Date of Award
Beginning in 1978 with its coining by Clance and Imes, imposter syndrome (IP) has been used to describe feelings of unfounded fraudulence, low self-esteem, and low self-efficacy in women, minority groups, and underrepresented populations. The phenomenon of imposterism persists not only in academic spaces, but in professional, medical, and any other areas where a feeling of competition can exist. Many empirical studies have observed the factors that contribute to university students and their development of the physiological effect, but one concentration that has received little to no application is how it develops within a student government, and methods in which organizations can decrease it. Elected and appointed student leaders from across the South have shared their own experiences with imposter syndrome and reflect the capacity SGAs have in combating its prevalence.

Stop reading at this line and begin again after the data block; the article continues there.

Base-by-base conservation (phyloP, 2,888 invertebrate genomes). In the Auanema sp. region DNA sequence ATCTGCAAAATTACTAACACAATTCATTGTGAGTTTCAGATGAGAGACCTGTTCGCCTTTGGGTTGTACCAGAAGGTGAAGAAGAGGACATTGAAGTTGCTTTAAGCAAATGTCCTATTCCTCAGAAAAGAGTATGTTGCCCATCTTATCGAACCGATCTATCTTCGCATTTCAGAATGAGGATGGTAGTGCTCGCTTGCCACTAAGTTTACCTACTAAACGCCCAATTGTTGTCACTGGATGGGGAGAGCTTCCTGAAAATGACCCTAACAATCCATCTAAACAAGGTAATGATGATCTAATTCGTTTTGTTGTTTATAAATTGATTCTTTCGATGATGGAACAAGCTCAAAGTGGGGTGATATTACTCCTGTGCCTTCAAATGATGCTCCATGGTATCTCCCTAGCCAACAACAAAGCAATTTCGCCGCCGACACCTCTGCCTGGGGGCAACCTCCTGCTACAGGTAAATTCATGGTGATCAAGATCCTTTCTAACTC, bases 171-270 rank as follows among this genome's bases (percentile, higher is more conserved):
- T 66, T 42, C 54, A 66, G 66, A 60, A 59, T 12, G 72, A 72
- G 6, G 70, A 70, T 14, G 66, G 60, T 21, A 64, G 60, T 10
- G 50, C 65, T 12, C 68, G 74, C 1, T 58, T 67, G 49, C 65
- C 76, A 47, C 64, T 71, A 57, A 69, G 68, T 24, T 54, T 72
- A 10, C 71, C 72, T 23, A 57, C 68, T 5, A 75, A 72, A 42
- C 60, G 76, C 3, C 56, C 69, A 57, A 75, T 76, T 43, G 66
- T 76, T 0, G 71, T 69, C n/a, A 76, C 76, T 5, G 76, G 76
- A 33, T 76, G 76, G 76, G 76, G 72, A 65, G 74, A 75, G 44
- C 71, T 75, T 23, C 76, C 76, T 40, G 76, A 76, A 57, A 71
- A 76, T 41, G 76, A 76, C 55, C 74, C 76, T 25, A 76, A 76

Mannery, Joshua, "Black Imposterism: Naming & Combating Imposter Syndrome in Student Government Associations Across the South" (2021). Honors Theses. 1922.
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